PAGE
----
How to contribute to the Cryptimeleon libraries

We are glad you are interested in contributing to Cryptimeleon. This page will give you an overview of our contribution/developer guidelines and will point you to further information.


The Cryptimeleon libraries consist of a number of related cryptographic libraries united under the Cryptimeleon name. If you want to contribute, you therefore first need to decide on a specific library. Then you can check out that library’s issue tracker (we use the Github issue tracker) to find something to work on.

Cryptimeleon’s Github page contains a list of those libraries.

Project setup

Once you have decided on a library, you will need to clone it and create a project in your favourite IDE. All the Cryptimeleon libraries use the Gradle build tool. In this guide, we show you how to set up a project in your integrated development environment of choice. This guide is intended for development of the library itself.

If you have problems with building any of the projects, make sure you use the newest version of the Java SDK 8. Not all versions of Java 8 are supported.

Forking the repo

If you don’t have write access to the repository, you will need to fork the repository of the library you want to modify. Then you can apply your changes to that repository.

After this is done, we continue by creating a new project in your favorite IDE.

Setting up a project in IntelliJ IDEA

Note: This was written for IntelliJ IDEA Version 2019.2.4

Start up IntelliJ IDEA such that the “Welcome to IntelliJ IDEA” appears. In case you already have another project open, clicking File → Close Project will take you to it.

Next, click Import Project. Now browse to the path where you cloned the library repository. The repository contains a build.gradle file. Select it and click OK. Once the import process is done, the project is ready for use.

Setting up a project in Eclipse

Note: This was written for Eclipse 2020-03 (4.15.0).

Open up Eclipse. Select File → Import…. As import wizard select Gradle → Existing Gradle Project. Click Next on the introductory information page that pops up. A window will open up asking you to select the project root directory. Browse to the location where you cloned the repository to and select the repository folder. For example, /home/username/code/craco. Click Finish to finish setup. You can also click Next if you want to, for example, select a specific Java SDK.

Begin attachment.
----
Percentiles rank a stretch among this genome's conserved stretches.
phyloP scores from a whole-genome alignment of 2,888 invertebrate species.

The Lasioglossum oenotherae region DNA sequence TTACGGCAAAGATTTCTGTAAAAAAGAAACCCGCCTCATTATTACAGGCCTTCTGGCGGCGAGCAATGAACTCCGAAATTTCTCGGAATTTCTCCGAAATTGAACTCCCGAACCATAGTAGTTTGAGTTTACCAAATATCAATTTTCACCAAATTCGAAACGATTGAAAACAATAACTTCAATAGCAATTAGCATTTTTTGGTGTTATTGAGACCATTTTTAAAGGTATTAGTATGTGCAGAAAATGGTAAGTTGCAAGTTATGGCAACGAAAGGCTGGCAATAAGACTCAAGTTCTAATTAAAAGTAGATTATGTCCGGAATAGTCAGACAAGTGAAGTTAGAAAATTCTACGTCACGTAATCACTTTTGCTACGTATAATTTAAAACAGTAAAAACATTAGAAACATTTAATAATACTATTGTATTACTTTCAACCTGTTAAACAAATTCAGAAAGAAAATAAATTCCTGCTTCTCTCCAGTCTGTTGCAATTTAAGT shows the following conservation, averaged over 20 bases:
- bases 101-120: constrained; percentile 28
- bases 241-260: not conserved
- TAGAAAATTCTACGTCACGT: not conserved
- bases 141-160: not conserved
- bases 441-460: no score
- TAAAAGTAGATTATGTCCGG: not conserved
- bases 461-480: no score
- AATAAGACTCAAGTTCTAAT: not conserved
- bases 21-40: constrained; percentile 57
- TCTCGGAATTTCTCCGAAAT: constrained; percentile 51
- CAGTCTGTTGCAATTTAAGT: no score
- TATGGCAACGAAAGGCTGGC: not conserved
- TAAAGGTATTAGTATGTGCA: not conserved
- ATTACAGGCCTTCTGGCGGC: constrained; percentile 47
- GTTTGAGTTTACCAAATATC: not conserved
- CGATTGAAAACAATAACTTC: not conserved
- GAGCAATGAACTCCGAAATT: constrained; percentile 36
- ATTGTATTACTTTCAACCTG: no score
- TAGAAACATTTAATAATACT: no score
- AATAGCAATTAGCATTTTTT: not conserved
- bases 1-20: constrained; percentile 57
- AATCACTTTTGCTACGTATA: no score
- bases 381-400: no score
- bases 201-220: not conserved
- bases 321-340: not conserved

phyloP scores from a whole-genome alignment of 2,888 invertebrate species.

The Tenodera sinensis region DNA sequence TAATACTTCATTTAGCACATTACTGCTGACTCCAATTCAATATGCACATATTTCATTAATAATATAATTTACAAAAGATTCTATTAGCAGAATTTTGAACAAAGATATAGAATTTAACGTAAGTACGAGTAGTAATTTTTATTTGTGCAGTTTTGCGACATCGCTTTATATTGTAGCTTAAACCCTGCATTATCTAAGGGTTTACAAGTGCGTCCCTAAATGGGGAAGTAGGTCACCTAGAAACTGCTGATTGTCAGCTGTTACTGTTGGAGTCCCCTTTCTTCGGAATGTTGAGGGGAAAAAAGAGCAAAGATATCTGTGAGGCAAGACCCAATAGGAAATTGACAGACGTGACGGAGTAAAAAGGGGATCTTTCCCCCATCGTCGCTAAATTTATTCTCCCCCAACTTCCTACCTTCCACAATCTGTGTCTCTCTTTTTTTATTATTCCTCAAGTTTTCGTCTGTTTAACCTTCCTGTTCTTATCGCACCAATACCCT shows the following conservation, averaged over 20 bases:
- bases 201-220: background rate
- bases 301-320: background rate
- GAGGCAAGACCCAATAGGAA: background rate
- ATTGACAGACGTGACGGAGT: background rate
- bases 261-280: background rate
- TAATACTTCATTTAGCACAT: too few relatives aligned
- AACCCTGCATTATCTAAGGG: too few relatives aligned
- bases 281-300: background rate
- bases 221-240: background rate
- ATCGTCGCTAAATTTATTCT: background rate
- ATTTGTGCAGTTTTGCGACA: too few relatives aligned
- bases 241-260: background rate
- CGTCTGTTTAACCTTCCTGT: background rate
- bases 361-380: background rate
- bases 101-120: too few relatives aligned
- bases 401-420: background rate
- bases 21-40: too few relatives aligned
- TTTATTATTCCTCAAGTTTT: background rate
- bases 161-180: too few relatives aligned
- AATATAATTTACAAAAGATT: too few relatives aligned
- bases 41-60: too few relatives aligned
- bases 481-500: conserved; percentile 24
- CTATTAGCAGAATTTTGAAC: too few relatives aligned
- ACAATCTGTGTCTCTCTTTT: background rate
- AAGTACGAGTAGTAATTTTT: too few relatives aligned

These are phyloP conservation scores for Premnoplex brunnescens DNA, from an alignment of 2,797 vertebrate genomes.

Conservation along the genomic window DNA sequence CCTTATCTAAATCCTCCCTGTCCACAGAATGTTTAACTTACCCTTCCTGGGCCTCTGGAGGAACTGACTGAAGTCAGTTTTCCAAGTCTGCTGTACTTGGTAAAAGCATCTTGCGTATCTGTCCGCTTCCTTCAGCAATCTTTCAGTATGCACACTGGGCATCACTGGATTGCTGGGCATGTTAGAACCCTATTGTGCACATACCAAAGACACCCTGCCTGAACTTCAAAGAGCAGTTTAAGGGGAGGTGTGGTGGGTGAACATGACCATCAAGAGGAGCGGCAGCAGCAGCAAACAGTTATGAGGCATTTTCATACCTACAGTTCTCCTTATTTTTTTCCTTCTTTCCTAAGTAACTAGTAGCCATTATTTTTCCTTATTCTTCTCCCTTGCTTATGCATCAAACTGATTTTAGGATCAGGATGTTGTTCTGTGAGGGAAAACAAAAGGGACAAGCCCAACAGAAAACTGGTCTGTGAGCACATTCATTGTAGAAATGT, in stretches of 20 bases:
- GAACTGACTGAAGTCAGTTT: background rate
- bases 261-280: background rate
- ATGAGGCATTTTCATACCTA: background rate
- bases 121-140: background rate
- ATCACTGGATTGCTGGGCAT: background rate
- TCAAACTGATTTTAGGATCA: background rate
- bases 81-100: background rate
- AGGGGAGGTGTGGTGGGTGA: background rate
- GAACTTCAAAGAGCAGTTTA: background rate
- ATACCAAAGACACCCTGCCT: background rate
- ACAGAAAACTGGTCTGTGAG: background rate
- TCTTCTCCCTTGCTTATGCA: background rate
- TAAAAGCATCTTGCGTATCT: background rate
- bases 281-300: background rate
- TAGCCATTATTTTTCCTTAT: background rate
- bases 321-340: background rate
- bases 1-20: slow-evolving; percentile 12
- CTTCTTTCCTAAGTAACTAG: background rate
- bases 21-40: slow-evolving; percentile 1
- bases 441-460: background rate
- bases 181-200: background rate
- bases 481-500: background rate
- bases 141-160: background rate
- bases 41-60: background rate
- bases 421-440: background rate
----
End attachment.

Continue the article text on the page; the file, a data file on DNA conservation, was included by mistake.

Testing changes

Once you have done some changes to a library, you might want to test the effect of these changes on the other libraries. For example, as Craco relies on Math, changes to the Math library should be followed by testing the craco library with the new changes.

To do this, there are two options: Local installation and composite builds.

Composite builds

Composite builds have the advantage of not requiring you to manually install the project each time you want to test its changes. Instead, the dependencies will automatically be newly built when required. Furthermore, IDEs such as IntelliJ IDEA have special support for composite builds, allowing you to view the sources for any dependencies included in the composite build.

We recommend using composite builds over the local installation approach. More info on this here.

Local installation

For any of the libraries you can use the command publishToMavenLocal in the project root directory to install the library to the local repository (remember to build the newest version via gradle build before this). To make sure that other libraries actually use local builds and not remote, you need to make sure that local builds are preferred compared to remote builds. Hence, mavenLocal() should be listed at the top of the repositories section in the build.gradle file.

Making changes

When making changes to the code, remember the following things:

  • Stick to the existing code style
  • Add Javadoc whenever necessary
  • Add your changes to the file in the root directory

Contributing your changes

Once you have tested your changes locally, you will want to integrate them into the upstream repository. You can do this by creating a pull request from your fork.